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U.S. Marine Corps Forces Reserve

Ready. Relevant. Responsive.

2000 Opelousas Ave., New Orleans, LA 70114
Marines embrace motorcycle safety

By Cpl. Michael Ito | U.S. Marine Corps Forces Reserve | November 14, 2012

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Gunnery Sgt. Craig Ranney, motorcycle president, Combat Logistics Regiment 17, 1st Marine Logistics Group, rides his motorcycle on Camp Pendleton, Calif. All Marines must attend the Basic Riders Course if they own a motorcycle or are planning on purchasing one.

Gunnery Sgt. Craig Ranney, motorcycle president, Combat Logistics Regiment 17, 1st Marine Logistics Group, rides his motorcycle on Camp Pendleton, Calif. All Marines must attend the Basic Riders Course if they own a motorcycle or are planning on purchasing one. (Photo by courtesy photo)


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NEW ORLEANS --

Safety is the one thing you can’t afford to ignore.

That’s the advice of Master Sgt. Tim Murphy, the motor transport operations chief for Marine Forces Reserve and the president of the Motorcycle Mentorship Program for MARFORRES.

“This program accomplishes many things,” said Murphy. “Firstly, it’s commandant-directed. But besides that, it allows you to develop better skills as a rider, become confident on the road and most importantly, keep yourself alive.”

The MMP is a command-local organization that runs on a chapter-based system, Murphy said. Any battalion-level size unit is supposed to have one, but we’re seeing that it isn’t happening everywhere.

At MARFORRES, the MMP has monthly meetings to go over various safety and motorcycle-related topics and periods of military education.

“We do (periods of military education) on everything from driver awareness to proper (personal protective equipment) to preventative maintenance,” said Sgt. Charlee Law, an administrative clerk and Motorcycle Safety Foundation Advanced Rider Coach at MARFORRES. “The PMEs are productive because they can teach you new things about your bike or give you a different perspective on riding.”

In addition to PMEs, the monthly meetings consist of guided discussion and can even include guest speakers.

“We’ve got members that have seen everything you can possibly see on a bike,” said Murphy. “Getting that experience and perspective can make you so much better of a rider.”

But you can’t get experience if you don’t know how to ride.

“The Basic Riders Course is the first step if you’ve just purchased a bike, or are looking to get one soon,” said Law. “This is a class that teaches you everything.”

Riders begin in a classroom, so they can know what to expect when they do get on the road, Murphy said. Then an advanced simulator allows riders the opportunity to get a feel for the bike and to test out some of the stuff they learned in class. After that, they get to go out to a pre-set course and actually ride to test those motorcycle fundamentals, he said.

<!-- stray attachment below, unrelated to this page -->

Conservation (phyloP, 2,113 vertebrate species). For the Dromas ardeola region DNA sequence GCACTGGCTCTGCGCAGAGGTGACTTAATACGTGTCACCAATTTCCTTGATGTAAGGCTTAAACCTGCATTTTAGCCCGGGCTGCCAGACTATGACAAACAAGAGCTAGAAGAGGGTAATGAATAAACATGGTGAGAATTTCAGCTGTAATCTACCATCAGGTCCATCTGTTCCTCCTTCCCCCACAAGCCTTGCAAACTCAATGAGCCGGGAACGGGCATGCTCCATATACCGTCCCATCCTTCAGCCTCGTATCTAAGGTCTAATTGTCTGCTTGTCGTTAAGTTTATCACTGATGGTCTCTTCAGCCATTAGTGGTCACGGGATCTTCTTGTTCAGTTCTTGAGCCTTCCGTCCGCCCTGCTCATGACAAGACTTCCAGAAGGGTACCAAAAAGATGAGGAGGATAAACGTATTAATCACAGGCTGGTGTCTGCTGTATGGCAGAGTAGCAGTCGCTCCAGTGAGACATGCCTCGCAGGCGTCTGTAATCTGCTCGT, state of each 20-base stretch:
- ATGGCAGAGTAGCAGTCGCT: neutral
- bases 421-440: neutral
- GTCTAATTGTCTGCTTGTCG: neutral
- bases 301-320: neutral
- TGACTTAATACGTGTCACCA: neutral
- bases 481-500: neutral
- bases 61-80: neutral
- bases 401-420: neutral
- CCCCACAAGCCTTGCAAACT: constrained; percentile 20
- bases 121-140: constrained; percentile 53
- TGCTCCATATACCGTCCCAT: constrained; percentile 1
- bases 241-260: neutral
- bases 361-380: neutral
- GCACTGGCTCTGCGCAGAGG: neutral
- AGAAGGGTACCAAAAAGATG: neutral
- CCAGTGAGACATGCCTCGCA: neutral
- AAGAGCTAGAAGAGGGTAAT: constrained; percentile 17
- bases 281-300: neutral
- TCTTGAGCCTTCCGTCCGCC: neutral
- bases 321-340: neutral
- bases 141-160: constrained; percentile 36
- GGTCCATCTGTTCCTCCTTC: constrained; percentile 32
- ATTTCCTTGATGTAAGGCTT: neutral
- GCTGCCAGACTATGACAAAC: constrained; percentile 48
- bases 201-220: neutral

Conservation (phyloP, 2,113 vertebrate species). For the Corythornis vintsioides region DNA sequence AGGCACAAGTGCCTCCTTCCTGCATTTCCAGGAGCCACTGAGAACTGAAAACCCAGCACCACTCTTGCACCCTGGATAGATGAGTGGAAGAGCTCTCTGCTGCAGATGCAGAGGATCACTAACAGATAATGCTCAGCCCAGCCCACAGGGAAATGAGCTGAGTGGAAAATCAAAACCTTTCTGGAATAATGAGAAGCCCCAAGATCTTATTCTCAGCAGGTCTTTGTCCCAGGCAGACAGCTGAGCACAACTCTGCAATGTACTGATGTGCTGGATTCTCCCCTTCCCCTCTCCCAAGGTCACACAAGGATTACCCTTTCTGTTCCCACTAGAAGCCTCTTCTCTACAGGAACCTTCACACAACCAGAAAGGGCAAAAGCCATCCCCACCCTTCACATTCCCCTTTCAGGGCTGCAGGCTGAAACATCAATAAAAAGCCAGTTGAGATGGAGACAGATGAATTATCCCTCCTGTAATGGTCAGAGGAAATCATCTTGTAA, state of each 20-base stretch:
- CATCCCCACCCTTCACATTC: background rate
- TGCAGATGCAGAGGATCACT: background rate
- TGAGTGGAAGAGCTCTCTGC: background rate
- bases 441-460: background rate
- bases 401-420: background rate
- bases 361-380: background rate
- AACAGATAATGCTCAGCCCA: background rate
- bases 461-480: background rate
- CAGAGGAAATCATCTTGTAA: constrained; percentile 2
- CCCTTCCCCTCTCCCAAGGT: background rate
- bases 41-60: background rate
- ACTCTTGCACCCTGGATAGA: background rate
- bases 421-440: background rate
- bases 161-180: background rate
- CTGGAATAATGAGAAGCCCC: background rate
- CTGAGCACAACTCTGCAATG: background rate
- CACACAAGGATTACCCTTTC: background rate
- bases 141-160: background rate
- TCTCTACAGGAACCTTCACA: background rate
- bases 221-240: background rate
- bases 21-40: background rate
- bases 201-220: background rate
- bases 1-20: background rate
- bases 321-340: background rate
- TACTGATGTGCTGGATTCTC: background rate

The BRC is a required course for any Marine that owns a motorcycle or has a motorcycle designation on their driver’s license. There are other courses, such as the Advanced Riders Course which is highly encouraged for any Marine that has completed the BRC, and the Sport Bike Course for those Marines that own sport motorcycles.

“These courses are the number one way to learn how to ride,” said Murphy. “These courses offer the new rider a controlled environment where you can learn what you can and cannot do on a motorcycle.”

But the courses aren’t the only way to learn, Law said. The MMP conducts monthly group rides that teach best practices for riding, as well as providing a more hands-on approach to confidence building.

“It’s given me more experience riding in a group,” she said. “When you’re out there with other people, you can talk about what you did well, what you didn’t do as well and other observations that a classroom can’t give you.”

The other most important thing, said Murphy, is personal protection equipment.

“Wearing the proper PPE is what keeps the skin on your body and your eyes in your head,” he said. “There are people that complain about PPE; they say it’s a hassle. But when you go down, you’ll find out how important it is.”

Law wholly agrees on the importance of protective equipment.

“PPE is so important because it actually works,” she said. “I’ve been in a few wrecks myself and that is what kept me in one piece.”

It’s really the combination of all of those things that keep you safe on a bike, says Law. Training, experience and your gear are what make all the difference.

It works a little differently for Marines stationed at all of the satellite sites around the country, said Murphy. By order, every Marine that owns a motorcycle must at least take the BRC and inform their command of their motorcycle status.

“Once you register with your command that you do have a bike, or are planning to get one, MARFORRES will pay for you to go out in town and take a course that is Motorcycle Safety Foundation certified,” he said. “The next step is just continuing to practice on your bike and make sure you’re being safe. Riding should be fun, not stressful.”

For more information on the Motorcycle Mentorship Program, contact Master Sgt. Tim Murphy at (504) 697-8803 or by email at timothy.murphy2@usmc.mil.

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